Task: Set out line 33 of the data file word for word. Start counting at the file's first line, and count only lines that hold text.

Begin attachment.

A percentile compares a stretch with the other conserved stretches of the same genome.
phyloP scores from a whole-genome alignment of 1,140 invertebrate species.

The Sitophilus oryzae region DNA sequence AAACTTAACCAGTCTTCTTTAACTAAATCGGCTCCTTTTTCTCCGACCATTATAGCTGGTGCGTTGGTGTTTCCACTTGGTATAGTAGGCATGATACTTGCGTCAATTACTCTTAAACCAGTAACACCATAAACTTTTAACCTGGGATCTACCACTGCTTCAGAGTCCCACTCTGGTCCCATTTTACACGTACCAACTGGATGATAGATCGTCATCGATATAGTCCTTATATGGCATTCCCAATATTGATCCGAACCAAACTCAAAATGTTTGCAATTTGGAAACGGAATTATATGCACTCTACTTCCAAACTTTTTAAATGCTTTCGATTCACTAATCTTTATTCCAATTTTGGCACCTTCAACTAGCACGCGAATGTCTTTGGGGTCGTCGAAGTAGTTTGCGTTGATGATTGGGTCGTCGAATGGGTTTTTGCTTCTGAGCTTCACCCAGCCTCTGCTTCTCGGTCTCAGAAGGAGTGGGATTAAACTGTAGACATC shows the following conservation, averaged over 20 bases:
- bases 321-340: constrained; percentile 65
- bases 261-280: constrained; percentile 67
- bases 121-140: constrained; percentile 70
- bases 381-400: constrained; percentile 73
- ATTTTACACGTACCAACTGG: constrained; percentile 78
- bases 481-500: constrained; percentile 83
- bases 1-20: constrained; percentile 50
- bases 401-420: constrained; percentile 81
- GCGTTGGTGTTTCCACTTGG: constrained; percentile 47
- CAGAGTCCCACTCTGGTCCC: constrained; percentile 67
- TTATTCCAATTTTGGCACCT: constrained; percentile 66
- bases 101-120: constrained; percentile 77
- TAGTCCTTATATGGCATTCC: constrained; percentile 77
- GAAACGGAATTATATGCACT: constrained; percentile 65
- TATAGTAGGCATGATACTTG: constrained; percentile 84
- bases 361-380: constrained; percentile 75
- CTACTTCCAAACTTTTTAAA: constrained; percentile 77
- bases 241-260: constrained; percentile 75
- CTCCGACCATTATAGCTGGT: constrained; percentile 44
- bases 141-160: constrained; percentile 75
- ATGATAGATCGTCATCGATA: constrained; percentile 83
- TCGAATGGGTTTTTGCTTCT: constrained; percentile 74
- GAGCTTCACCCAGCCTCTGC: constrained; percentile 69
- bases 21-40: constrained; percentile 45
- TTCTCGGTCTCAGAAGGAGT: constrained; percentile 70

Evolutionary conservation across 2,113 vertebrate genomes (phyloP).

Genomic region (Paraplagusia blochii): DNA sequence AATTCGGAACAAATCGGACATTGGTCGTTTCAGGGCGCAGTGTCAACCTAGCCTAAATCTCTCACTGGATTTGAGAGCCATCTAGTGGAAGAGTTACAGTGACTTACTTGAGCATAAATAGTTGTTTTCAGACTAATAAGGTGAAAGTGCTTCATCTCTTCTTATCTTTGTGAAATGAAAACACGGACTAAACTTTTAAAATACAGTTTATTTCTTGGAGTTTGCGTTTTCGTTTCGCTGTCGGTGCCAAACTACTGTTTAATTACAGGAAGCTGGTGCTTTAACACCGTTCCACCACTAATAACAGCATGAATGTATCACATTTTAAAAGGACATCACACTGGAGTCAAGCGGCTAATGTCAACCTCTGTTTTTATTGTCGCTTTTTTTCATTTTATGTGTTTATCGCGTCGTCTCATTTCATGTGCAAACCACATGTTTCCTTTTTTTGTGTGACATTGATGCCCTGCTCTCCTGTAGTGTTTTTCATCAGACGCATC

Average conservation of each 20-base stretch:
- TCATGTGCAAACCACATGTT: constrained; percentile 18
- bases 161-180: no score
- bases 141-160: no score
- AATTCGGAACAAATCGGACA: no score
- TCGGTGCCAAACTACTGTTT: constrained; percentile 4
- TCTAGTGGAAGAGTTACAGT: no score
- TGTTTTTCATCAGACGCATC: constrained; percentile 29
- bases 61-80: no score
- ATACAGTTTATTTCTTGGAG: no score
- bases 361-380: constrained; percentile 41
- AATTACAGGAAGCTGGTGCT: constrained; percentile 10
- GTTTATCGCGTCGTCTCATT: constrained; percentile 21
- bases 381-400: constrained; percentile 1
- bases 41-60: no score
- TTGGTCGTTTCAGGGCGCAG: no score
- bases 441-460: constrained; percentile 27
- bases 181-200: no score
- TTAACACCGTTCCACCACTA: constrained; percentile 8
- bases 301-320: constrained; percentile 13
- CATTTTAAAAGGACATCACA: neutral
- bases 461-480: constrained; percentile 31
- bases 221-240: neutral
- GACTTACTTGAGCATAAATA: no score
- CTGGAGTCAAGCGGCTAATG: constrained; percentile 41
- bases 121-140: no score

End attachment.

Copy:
- bases 161-180: no score